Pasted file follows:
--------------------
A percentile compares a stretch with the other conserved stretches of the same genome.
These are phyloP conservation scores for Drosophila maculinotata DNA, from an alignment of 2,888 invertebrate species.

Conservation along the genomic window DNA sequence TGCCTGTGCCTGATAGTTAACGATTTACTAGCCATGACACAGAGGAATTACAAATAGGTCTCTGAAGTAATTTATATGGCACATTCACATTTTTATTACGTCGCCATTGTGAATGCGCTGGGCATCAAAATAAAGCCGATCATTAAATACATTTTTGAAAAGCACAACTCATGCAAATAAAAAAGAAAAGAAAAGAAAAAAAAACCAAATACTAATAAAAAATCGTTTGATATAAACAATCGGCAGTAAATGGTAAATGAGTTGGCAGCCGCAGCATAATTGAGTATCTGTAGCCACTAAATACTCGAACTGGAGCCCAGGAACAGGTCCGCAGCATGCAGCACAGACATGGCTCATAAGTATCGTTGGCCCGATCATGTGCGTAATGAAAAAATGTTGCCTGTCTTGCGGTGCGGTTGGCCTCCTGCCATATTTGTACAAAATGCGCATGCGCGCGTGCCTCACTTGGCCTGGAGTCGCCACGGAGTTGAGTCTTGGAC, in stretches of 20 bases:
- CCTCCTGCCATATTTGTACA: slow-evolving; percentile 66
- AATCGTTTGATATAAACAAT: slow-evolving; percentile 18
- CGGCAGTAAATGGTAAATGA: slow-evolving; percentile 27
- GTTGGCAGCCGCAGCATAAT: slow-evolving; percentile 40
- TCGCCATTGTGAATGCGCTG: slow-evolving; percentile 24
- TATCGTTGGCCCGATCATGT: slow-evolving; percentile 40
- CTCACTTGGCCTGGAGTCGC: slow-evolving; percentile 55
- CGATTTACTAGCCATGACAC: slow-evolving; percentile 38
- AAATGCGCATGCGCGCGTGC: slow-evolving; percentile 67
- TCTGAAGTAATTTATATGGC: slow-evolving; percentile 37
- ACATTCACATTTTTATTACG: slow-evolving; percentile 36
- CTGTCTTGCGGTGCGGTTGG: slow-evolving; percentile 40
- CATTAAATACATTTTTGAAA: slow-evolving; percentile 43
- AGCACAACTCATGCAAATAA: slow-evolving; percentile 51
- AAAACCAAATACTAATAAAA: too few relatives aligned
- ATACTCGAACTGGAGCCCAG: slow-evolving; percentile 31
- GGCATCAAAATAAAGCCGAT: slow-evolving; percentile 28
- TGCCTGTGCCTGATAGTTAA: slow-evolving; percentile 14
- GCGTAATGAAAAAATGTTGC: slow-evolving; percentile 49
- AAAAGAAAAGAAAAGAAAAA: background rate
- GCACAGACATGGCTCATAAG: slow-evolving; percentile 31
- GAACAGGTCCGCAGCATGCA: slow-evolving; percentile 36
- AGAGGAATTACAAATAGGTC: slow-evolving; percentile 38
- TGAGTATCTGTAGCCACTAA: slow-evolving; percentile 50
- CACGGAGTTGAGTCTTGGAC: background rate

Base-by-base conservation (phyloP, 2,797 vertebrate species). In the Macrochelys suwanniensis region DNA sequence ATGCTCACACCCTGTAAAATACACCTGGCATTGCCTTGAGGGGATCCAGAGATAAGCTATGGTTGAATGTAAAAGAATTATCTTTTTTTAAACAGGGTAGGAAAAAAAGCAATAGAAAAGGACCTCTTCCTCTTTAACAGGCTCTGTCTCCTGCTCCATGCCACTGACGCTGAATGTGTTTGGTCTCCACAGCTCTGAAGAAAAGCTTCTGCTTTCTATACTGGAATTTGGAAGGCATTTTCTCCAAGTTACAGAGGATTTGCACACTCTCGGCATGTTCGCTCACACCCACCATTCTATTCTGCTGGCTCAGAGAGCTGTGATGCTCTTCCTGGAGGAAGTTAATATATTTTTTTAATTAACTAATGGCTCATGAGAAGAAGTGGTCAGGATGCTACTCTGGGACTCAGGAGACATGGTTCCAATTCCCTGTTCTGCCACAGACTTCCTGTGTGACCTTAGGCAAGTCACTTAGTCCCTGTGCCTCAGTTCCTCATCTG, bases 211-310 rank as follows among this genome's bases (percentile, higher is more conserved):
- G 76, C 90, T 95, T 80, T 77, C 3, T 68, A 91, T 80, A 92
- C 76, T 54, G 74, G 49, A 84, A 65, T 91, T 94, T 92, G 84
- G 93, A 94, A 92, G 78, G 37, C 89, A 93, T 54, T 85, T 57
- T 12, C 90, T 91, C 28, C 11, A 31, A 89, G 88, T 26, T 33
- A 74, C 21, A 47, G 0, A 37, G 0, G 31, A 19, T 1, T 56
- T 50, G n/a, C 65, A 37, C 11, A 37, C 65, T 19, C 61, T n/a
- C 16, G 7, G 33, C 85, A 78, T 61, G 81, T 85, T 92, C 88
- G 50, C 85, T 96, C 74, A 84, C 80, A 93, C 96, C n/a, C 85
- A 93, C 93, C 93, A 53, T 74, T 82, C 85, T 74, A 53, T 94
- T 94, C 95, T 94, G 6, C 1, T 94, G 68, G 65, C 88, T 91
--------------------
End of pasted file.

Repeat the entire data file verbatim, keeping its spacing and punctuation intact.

A percentile compares a stretch with the other conserved stretches of the same genome.
These are phyloP conservation scores for Drosophila maculinotata DNA, from an alignment of 2,888 invertebrate species.

Conservation along the genomic window DNA sequence TGCCTGTGCCTGATAGTTAACGATTTACTAGCCATGACACAGAGGAATTACAAATAGGTCTCTGAAGTAATTTATATGGCACATTCACATTTTTATTACGTCGCCATTGTGAATGCGCTGGGCATCAAAATAAAGCCGATCATTAAATACATTTTTGAAAAGCACAACTCATGCAAATAAAAAAGAAAAGAAAAGAAAAAAAAACCAAATACTAATAAAAAATCGTTTGATATAAACAATCGGCAGTAAATGGTAAATGAGTTGGCAGCCGCAGCATAATTGAGTATCTGTAGCCACTAAATACTCGAACTGGAGCCCAGGAACAGGTCCGCAGCATGCAGCACAGACATGGCTCATAAGTATCGTTGGCCCGATCATGTGCGTAATGAAAAAATGTTGCCTGTCTTGCGGTGCGGTTGGCCTCCTGCCATATTTGTACAAAATGCGCATGCGCGCGTGCCTCACTTGGCCTGGAGTCGCCACGGAGTTGAGTCTTGGAC, in stretches of 20 bases:
- CCTCCTGCCATATTTGTACA: slow-evolving; percentile 66
- AATCGTTTGATATAAACAAT: slow-evolving; percentile 18
- CGGCAGTAAATGGTAAATGA: slow-evolving; percentile 27
- GTTGGCAGCCGCAGCATAAT: slow-evolving; percentile 40
- TCGCCATTGTGAATGCGCTG: slow-evolving; percentile 24
- TATCGTTGGCCCGATCATGT: slow-evolving; percentile 40
- CTCACTTGGCCTGGAGTCGC: slow-evolving; percentile 55
- CGATTTACTAGCCATGACAC: slow-evolving; percentile 38
- AAATGCGCATGCGCGCGTGC: slow-evolving; percentile 67
- TCTGAAGTAATTTATATGGC: slow-evolving; percentile 37
- ACATTCACATTTTTATTACG: slow-evolving; percentile 36
- CTGTCTTGCGGTGCGGTTGG: slow-evolving; percentile 40
- CATTAAATACATTTTTGAAA: slow-evolving; percentile 43
- AGCACAACTCATGCAAATAA: slow-evolving; percentile 51
- AAAACCAAATACTAATAAAA: too few relatives aligned
- ATACTCGAACTGGAGCCCAG: slow-evolving; percentile 31
- GGCATCAAAATAAAGCCGAT: slow-evolving; percentile 28
- TGCCTGTGCCTGATAGTTAA: slow-evolving; percentile 14
- GCGTAATGAAAAAATGTTGC: slow-evolving; percentile 49
- AAAAGAAAAGAAAAGAAAAA: background rate
- GCACAGACATGGCTCATAAG: slow-evolving; percentile 31
- GAACAGGTCCGCAGCATGCA: slow-evolving; percentile 36
- AGAGGAATTACAAATAGGTC: slow-evolving; percentile 38
- TGAGTATCTGTAGCCACTAA: slow-evolving; percentile 50
- CACGGAGTTGAGTCTTGGAC: background rate

Base-by-base conservation (phyloP, 2,797 vertebrate species). In the Macrochelys suwanniensis region DNA sequence ATGCTCACACCCTGTAAAATACACCTGGCATTGCCTTGAGGGGATCCAGAGATAAGCTATGGTTGAATGTAAAAGAATTATCTTTTTTTAAACAGGGTAGGAAAAAAAGCAATAGAAAAGGACCTCTTCCTCTTTAACAGGCTCTGTCTCCTGCTCCATGCCACTGACGCTGAATGTGTTTGGTCTCCACAGCTCTGAAGAAAAGCTTCTGCTTTCTATACTGGAATTTGGAAGGCATTTTCTCCAAGTTACAGAGGATTTGCACACTCTCGGCATGTTCGCTCACACCCACCATTCTATTCTGCTGGCTCAGAGAGCTGTGATGCTCTTCCTGGAGGAAGTTAATATATTTTTTTAATTAACTAATGGCTCATGAGAAGAAGTGGTCAGGATGCTACTCTGGGACTCAGGAGACATGGTTCCAATTCCCTGTTCTGCCACAGACTTCCTGTGTGACCTTAGGCAAGTCACTTAGTCCCTGTGCCTCAGTTCCTCATCTG, bases 211-310 rank as follows among this genome's bases (percentile, higher is more conserved):
- G 76, C 90, T 95, T 80, T 77, C 3, T 68, A 91, T 80, A 92
- C 76, T 54, G 74, G 49, A 84, A 65, T 91, T 94, T 92, G 84
- G 93, A 94, A 92, G 78, G 37, C 89, A 93, T 54, T 85, T 57
- T 12, C 90, T 91, C 28, C 11, A 31, A 89, G 88, T 26, T 33
- A 74, C 21, A 47, G 0, A 37, G 0, G 31, A 19, T 1, T 56
- T 50, G n/a, C 65, A 37, C 11, A 37, C 65, T 19, C 61, T n/a
- C 16, G 7, G 33, C 85, A 78, T 61, G 81, T 85, T 92, C 88
- G 50, C 85, T 96, C 74, A 84, C 80, A 93, C 96, C n/a, C 85
- A 93, C 93, C 93, A 53, T 74, T 82, C 85, T 74, A 53, T 94
- T 94, C 95, T 94, G 6, C 1, T 94, G 68, G 65, C 88, T 91